ELECTIONS 2022/Protected Formosan serow meat used to buy votes: Prosecutors

11/23/2022 10:32 PM
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A police photo of the dead animal is seen on a mobile device of an official.
A police photo of the dead animal is seen on a mobile device of an official.

Taipei, Nov. 23 (CNA) A candidate running for district council in Taichung is being investigated for having a protected Formosan serow killed and gifting meat taken from the animal's carcass to persuade voters to cast their ballots in her favor, one of over 3,367 vote-buying allegations so far tallied across Taiwan ahead of Saturday's elections, officials said.

Since late September, the candidate surnamed Kuan (管) has been attempting to buy votes with various freebies, including Formosan serow meat, a protected species endemic to Taiwan, and sweet persimmon, Taichung prosecutors said in a press release Wednesday.

Each voter visiting Kuan's residence, which doubles as her campaign office, was also given several hundred Taiwan dollars, prosecutors said.

Kuan and eight others, including three voters who received the gifts, were questioned on Nov. 22 when prosecutors raided eight locations and found evidence linked to the alleged malfeasance.

The candidate running in Heping District claimed the gifts were offered in the spirit of "sharing" with her tribe in the indigenous community, prosecutors said in the statement.

Kuan was released on bail of NT$100,000 (US$3,205) Wednesday on suspicion of violating the Wildlife Conservation Act and the Civil Servants Election And Recall Act, prosecutors said, adding that the three voters were released on bail of NT$10,000 each.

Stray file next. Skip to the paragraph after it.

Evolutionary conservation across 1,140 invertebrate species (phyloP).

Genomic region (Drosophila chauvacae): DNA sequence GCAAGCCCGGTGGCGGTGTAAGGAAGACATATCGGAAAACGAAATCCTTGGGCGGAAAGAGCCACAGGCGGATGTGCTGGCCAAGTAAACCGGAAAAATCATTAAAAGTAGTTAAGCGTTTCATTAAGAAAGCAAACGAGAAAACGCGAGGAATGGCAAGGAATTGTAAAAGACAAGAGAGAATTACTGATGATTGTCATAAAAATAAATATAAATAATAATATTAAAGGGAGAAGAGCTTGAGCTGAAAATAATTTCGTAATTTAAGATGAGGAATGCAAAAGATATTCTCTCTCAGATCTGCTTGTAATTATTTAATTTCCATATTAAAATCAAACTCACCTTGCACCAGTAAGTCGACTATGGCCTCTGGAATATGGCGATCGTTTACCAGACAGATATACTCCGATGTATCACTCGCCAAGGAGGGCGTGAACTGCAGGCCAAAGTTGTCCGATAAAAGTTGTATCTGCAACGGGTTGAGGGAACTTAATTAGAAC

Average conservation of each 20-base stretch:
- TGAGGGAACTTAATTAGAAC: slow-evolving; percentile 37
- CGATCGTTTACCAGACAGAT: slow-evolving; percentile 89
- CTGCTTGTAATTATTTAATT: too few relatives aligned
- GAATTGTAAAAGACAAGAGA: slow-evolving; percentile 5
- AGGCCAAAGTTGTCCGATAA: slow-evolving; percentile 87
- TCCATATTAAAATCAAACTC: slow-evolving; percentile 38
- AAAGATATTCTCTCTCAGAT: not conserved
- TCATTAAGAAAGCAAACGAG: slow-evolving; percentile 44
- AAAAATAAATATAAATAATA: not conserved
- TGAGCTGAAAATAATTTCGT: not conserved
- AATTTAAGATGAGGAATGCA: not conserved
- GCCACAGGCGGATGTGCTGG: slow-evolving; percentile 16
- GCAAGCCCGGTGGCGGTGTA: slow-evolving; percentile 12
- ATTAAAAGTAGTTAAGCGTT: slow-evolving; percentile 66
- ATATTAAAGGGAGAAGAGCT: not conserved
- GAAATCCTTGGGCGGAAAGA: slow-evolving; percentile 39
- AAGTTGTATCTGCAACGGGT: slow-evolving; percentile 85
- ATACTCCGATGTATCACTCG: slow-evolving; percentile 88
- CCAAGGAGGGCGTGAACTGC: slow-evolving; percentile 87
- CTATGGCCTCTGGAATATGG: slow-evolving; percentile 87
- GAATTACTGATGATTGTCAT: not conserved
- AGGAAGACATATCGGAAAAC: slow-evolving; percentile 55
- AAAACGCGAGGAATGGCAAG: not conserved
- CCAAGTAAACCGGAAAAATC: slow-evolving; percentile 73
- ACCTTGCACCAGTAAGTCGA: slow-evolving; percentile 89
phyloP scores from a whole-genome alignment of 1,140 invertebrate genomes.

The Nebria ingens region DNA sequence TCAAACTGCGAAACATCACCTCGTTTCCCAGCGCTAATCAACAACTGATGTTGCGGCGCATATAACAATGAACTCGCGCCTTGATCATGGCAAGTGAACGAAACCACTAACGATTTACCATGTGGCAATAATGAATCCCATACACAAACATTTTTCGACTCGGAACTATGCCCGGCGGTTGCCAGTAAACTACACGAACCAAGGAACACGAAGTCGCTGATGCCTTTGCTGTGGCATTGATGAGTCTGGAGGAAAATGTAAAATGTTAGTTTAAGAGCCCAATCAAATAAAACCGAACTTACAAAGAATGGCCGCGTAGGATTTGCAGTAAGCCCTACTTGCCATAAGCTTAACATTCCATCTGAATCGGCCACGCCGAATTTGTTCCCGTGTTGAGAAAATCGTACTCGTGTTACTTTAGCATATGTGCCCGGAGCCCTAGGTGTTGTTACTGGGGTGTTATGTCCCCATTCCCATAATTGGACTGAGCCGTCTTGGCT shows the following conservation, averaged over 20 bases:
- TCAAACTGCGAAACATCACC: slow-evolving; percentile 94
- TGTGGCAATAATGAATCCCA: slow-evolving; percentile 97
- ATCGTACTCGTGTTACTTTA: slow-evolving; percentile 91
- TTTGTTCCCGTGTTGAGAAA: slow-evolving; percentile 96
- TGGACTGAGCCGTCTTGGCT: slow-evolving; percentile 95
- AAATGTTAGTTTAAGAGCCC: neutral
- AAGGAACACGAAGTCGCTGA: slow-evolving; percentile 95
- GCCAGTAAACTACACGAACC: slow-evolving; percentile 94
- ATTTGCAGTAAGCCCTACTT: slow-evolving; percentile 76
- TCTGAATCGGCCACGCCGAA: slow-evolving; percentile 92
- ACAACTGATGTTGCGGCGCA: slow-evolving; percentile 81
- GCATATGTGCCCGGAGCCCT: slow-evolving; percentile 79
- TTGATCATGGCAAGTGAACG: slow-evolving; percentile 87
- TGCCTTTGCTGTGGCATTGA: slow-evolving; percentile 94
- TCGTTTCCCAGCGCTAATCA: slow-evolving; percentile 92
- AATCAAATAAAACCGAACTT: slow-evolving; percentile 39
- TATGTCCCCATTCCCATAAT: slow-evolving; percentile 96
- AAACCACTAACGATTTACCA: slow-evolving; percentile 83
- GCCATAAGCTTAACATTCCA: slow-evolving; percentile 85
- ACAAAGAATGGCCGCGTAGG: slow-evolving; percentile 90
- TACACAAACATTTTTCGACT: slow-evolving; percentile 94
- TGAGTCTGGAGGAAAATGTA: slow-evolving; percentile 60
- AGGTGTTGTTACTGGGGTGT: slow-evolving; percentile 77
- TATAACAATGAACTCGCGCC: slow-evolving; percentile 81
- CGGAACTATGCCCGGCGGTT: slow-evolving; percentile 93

Under Taiwan's system, an act of vote-buying is not defined by how much a gift is worth but by the alleged perpetrator's intention and whether the offer impacts a voter's choice, according to a press release by the Supreme Prosecutors Office in October.

The statement also noted that the widely held belief in Taiwan that an act of vote-buying only occurs when a freebie is worth NT$30 (US$1) or more is no longer true and has not been for over 20 years.

Taiwan votes on Saturday to select 11,023 public officials in nine different types of posts, from mayors and city councilors to ward chiefs, as well as in a referendum on whether to amend the Constitution and lower both the voting age and the minimum age of candidacy to 18.

"The number of instances of prosecutors opening investigation into alleged vote buying is expected to rise in the coming days," Minister of Justice Tsai Ching-hsiang (蔡清祥), told a legislative committee Wednesday.

Prosecutors have recorded 3,367 alleged acts of vote-buying under a category that suggests insufficient evidence for investigation, with 119 people in 140 cases being indicted, Tsai said, adding that 65 individuals have been detained and are in custody, he added.

Independent candidate Huang Yuan-fu (黃源甫), who is running for Hsinchu's top job, has been charged by prosecutors with offering nasal irrigators in return for votes, the first mayoral or magistrate candidate to be indicted as of Wednesday.

In addition, four alleged vote brokers working for a person surnamed Huang (黃) running for ward chief in Houlong Township, Miaoli County, were indicted Wednesday for handing out cash to 11 voters -- NT$1,000 each -- in exchange for their support, local prosecutors said.

In Hualien County, prosecutors believe a candidate surnamed Chiang (江) running for Wanrong village council in the eastern Taiwan county offered between NT$1,000 and NT$3,000 for each vote he received, local prosecutors said.

Similar cases have also been reported by prosecutors in Tainan, Chiayi City, Chiayi County, Taoyuan and Nantou County Wednesday.

(By Su Mu-chun, Huang Li-yun, Chang Chi, Kuan Jui-ping, Wang Cheng-chung, Hsiao Po-wen and Shih Hsiu-chuan)

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